It was a no-brainer for the London Knights to name Mitch Marner the franchise’s 2013-14 Rookie of the Year after he scorched the gamesheets for 13 goals and 59 points through 64 regular season contests, good enough for second in rookie scoring (behind OHL Rookie of the Year - Travis Konecny). The London Knights went through an up-and-down season and were under the microscope for most of it as hosts of the 2014 Memorial Cup but Mitch Marner rarely looked intimidated as a freshman. He eventually finished with an impressive plus-38 rating trailing only Chris Tierney’s plus-44 among all London forwards. As the season unfolded and Marner found his comfort zone, he rode the momentum into an impressive rookie playoff debut notching point-per-game numbers (9-3-6-9). Unfortunately, the Knights fell to Guelph Storm in Western Conference semi-final action ending their drive to become back-to-back OHL Champions. However, it is worth mentioning the individual success that Marner had against the Storm, a team who would eventually capture the 2014 OHL Championship. In the 11 games that Marner laced his skates up against the Guelph Storm he racked up five goals, 14 assists for 19 points. To be blunt, that is an outstanding and rare accomplishment against a team that was considered the best in the entire Canadian Hockey League.
With the potential departures of some big named forwards in London including Max Domi, Chris Tierney and Bo Horvat, the torch is expected to be passed to Mitch Marner to lead the next wave of talented forwards bringing their games to Budweiser Gardens. If his play at the recent Ivan Hlinka Memorial tournament is indicative of his future, Marner will have no issues spearheading the Knights’ attack. As a member of Team Canada, Mitch Marner helped his nation to its seven consecutive gold medal after leading the team in tournament scoring with a pair of goals and seven points, including the championship winning goal during a three-point gold medal game effort. Marner isn’t shy to wearing his Canadian colours as he represented Team Ontario at the 2014 World Under-17 Hockey Challenge last December as the squad’s second leading scorer (5-6-3-9)in a tournament that ended in disappointment after failing to earn a medal as 5th place finishers.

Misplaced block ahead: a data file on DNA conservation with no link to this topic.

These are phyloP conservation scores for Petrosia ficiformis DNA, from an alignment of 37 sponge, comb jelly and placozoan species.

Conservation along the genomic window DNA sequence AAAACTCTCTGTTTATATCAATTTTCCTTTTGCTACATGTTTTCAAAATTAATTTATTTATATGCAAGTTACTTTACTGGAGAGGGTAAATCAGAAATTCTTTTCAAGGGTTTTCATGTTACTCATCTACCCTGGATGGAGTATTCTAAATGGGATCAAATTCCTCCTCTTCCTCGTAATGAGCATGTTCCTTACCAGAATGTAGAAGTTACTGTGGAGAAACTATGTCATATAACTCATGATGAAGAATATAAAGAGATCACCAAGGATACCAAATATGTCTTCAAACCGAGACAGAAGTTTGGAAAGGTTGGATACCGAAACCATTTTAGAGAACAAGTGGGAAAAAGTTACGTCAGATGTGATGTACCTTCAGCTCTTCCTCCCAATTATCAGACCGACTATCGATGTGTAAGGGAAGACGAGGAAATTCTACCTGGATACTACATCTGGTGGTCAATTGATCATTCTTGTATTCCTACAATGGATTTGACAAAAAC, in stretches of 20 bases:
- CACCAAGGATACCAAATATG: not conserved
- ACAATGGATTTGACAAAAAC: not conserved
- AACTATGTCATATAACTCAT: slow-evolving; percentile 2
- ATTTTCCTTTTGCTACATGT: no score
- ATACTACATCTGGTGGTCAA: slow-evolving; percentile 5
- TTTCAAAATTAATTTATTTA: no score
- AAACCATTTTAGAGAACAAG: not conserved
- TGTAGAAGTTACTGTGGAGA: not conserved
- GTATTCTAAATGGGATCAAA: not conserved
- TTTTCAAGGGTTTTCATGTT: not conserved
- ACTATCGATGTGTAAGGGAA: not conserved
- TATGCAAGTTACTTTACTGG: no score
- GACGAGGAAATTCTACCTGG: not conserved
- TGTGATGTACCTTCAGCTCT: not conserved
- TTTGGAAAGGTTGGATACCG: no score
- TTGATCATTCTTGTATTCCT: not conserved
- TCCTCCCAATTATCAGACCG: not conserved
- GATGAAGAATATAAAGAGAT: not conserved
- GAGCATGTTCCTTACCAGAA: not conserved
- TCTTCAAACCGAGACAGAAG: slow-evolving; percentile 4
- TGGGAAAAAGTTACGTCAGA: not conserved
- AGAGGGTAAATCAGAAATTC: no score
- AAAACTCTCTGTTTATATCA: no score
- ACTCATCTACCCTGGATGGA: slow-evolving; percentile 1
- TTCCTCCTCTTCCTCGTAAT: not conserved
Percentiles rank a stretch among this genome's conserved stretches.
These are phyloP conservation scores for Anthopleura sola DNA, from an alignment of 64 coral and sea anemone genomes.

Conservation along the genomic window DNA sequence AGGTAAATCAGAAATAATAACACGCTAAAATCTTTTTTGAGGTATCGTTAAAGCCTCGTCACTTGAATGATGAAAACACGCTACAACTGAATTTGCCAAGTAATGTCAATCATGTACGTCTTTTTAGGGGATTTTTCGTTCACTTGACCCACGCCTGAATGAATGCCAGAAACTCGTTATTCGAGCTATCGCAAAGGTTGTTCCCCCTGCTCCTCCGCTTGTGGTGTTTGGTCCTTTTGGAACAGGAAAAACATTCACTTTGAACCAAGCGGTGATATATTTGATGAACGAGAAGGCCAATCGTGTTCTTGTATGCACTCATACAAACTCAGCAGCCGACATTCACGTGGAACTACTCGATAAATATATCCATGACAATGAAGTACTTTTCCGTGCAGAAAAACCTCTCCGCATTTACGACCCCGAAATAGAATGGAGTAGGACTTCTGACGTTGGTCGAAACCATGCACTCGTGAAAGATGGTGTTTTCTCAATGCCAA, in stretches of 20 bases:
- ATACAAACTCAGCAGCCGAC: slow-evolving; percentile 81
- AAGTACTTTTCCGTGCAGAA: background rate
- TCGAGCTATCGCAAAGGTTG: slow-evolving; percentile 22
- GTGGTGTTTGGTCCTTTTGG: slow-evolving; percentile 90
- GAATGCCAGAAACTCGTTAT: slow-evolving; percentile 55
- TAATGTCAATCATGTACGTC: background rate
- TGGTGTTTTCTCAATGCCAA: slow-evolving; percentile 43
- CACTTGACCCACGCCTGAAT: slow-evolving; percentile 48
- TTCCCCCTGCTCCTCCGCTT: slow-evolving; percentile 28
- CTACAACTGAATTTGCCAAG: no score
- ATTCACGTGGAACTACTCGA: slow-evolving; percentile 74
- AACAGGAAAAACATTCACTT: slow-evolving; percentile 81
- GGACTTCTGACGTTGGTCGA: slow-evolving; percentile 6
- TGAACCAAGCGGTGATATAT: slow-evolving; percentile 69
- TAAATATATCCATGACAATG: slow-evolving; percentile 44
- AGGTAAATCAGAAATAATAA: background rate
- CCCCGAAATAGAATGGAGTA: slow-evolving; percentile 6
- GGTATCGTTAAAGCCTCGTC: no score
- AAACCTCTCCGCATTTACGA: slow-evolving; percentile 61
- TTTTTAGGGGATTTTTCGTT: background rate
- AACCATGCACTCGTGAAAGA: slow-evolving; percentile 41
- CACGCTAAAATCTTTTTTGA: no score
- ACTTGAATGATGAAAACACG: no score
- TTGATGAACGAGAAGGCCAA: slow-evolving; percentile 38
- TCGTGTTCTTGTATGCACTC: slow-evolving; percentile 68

Personal growth and individual success aside, Marner understands the importance that the London Knights place on winning and he’s determined to not only meet the lofty expectations placed on this annual contender but accepts the challenge in exceeding them. For a competitor as determined as Mitch Marner, stepping up and delivering eye-catching performances in the face of adversity has never been an issue. It has always been about playing to his abilities regardless of what his fiercest critics spit out.
We all know about Connor McDavid and his American rival Jack Eichel. OHL rookie standout Travis Konecny and Dylan Strome, brother of Islanders’ top prospect Ryan Strome, have both earned their share of attention as well. It’s time for the hockey world to make room for Mitch Marner as he is eager to make his name a mainstay in the 2015 NHL Draft Top 10 discussion and deservingly so.
Marner is ready for his spotlight.